Google fired 80 employees from the company for messing with user data

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In the past few years, Google has fired 80 employees from the company for stealing or misusing user data or tampering with the system. The company fired a total of 36 employees in 2020 due to security related issues. This has come to the fore in a recent report. This report from Motherboard shows that even tech giants like Google are battling for user data security by employees within their own walls. The report is based on an internal Google document that was captured by Motherboard.

The document they seized, according to Motherboard, quoted by India Today, gives “concrete figures” on how Google fired employees for abusing their devices and data. The report noted that tech giant Google fired dozens of employees between 2018 and 2020 for allegedly accessing Google user or employee data.

Of the 36 employees fired last year, 86 percent were accused of mishandling confidential information, such as the transfer of private Google information to outside parties. Ten percent were convicted of misusing the Google system. Google fired another 26 of its employees related to such security incidents in 2019. The number was 18 in 2018, as disclosed by the person who handed over the document to Motherboard.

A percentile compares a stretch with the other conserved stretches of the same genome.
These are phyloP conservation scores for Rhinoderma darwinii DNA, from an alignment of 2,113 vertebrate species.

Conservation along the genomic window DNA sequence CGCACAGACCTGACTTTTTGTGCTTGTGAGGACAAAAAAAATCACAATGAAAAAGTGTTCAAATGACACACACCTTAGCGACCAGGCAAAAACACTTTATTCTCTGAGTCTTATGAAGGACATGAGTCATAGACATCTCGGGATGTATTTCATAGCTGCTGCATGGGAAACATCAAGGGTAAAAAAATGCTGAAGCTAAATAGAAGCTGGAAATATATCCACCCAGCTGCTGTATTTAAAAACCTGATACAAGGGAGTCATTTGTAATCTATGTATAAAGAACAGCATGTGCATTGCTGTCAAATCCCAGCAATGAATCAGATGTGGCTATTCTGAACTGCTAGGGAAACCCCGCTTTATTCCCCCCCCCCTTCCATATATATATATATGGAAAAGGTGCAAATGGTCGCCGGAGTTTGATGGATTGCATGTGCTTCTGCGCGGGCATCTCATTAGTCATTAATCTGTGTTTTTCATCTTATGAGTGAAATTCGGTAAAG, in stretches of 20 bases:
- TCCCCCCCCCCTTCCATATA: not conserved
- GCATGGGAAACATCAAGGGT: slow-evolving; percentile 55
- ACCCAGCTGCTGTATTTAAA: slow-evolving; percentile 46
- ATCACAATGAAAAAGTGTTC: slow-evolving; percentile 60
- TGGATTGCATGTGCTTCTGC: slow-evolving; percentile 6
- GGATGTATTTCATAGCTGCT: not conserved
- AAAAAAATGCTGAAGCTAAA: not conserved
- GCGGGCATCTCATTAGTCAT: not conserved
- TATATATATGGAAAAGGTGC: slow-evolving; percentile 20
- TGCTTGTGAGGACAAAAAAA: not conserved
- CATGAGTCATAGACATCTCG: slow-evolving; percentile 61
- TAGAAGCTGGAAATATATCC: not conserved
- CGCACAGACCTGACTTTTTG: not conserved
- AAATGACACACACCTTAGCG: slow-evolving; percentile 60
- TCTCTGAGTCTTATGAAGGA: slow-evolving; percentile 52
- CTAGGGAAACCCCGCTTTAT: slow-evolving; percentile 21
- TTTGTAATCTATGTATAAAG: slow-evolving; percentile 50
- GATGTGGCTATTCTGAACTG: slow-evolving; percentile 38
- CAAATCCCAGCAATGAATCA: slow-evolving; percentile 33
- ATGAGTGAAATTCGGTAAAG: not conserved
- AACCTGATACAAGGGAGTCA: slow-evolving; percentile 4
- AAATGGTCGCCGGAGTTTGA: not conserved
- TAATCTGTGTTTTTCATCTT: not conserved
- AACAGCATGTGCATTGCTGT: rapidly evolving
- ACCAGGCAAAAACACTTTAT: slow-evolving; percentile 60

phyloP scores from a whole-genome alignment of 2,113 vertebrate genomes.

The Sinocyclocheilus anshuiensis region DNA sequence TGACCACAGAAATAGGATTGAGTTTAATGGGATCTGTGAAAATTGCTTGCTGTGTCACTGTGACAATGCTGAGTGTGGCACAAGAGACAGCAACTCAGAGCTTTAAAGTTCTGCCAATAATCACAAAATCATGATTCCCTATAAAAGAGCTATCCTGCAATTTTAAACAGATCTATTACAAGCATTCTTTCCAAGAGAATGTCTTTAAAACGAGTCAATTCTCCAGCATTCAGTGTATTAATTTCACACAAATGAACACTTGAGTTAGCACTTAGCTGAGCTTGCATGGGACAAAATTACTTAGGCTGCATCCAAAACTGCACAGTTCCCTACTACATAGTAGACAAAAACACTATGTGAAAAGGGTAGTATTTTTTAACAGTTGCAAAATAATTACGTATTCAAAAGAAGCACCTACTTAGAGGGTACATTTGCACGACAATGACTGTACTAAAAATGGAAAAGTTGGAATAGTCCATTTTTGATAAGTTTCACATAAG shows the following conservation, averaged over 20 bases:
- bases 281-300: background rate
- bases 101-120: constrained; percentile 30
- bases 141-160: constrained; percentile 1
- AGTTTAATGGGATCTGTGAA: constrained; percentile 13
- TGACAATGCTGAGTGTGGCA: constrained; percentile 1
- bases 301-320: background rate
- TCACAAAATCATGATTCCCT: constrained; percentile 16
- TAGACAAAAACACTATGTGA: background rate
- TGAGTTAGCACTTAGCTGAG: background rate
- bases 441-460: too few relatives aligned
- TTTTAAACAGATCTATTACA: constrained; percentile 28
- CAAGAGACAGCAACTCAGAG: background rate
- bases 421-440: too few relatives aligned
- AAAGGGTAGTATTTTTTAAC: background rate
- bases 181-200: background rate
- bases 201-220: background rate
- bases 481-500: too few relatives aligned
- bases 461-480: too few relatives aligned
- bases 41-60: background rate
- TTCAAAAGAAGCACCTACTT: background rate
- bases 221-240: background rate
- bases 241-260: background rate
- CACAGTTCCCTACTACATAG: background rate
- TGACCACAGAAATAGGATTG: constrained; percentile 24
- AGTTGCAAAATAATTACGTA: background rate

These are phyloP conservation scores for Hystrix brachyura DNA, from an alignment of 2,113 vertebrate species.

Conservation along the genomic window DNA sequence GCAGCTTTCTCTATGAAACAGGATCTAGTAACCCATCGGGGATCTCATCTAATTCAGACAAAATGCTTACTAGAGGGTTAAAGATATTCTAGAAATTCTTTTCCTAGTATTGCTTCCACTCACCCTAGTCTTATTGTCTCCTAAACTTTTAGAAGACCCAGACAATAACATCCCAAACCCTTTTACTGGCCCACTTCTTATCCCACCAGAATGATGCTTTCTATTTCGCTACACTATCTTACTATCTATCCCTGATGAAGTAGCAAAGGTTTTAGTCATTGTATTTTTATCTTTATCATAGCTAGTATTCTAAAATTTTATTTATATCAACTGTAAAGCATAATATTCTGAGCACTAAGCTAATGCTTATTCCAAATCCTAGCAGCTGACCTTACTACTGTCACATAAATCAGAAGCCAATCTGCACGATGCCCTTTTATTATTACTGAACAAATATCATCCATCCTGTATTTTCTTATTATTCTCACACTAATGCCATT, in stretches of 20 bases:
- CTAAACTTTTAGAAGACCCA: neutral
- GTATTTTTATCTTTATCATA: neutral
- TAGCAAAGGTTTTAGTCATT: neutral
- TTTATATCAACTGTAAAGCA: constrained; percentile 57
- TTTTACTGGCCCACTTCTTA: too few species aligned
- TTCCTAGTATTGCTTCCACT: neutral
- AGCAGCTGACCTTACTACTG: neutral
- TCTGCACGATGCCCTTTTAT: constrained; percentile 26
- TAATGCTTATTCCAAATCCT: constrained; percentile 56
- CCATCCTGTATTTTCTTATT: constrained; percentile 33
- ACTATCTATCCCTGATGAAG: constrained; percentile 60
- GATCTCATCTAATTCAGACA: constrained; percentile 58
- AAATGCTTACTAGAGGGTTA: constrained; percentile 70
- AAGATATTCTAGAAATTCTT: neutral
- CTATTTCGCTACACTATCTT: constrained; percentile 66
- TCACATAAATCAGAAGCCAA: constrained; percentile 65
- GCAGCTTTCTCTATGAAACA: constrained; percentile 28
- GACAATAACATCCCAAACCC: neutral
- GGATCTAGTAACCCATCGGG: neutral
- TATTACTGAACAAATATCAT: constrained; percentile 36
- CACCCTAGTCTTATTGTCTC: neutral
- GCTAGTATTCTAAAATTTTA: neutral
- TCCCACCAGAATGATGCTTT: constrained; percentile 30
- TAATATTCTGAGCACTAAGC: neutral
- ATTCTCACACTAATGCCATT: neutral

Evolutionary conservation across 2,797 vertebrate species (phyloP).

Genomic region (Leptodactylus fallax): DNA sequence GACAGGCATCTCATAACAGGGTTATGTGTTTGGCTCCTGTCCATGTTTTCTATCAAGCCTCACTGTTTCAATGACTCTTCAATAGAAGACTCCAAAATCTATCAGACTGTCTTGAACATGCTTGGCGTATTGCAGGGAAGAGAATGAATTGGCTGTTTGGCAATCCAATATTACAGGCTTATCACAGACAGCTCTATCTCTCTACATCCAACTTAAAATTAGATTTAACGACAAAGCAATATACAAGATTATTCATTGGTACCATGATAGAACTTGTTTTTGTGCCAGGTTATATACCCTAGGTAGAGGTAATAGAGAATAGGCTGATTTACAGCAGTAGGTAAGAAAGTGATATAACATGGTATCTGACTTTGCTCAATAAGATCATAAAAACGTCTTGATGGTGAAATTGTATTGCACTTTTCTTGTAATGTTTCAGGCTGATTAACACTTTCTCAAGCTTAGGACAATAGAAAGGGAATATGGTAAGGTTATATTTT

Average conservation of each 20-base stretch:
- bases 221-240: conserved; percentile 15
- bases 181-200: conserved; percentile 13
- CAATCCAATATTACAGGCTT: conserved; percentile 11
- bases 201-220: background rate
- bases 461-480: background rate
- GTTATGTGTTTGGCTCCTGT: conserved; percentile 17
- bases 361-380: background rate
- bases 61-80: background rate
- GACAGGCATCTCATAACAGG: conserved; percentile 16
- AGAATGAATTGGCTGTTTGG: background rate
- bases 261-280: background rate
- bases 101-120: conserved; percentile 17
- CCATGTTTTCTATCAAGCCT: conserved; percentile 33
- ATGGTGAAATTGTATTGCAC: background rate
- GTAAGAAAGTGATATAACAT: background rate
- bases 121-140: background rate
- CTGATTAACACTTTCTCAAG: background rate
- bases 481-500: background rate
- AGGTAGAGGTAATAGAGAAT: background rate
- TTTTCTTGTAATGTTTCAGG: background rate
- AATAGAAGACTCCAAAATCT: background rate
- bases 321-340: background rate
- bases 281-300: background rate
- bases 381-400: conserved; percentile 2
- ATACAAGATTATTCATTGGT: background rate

In addition to terminating their contracts, Google had the option to warn, train, or train employees on a mistake made. But Google saw the option of ousting him directly from the company. This meant that his crime could not be ignored under any circumstances so that he had to be removed.

In a statement to Motherboard, a Google spokesperson said that the majority of instances where employees were fired are “related to the improper use, or misuse, of sensitive corporate information or IP.” Of course, this has nothing to do with user data, but the company has its own trade secrets.

This does not mean that such dishonesty with user data has never been done at Google. But the company insists that the number of such breaches, whether intentional or unintentional, is “consistently low” and that it follows best practices to ensure very limited employee access to user data.

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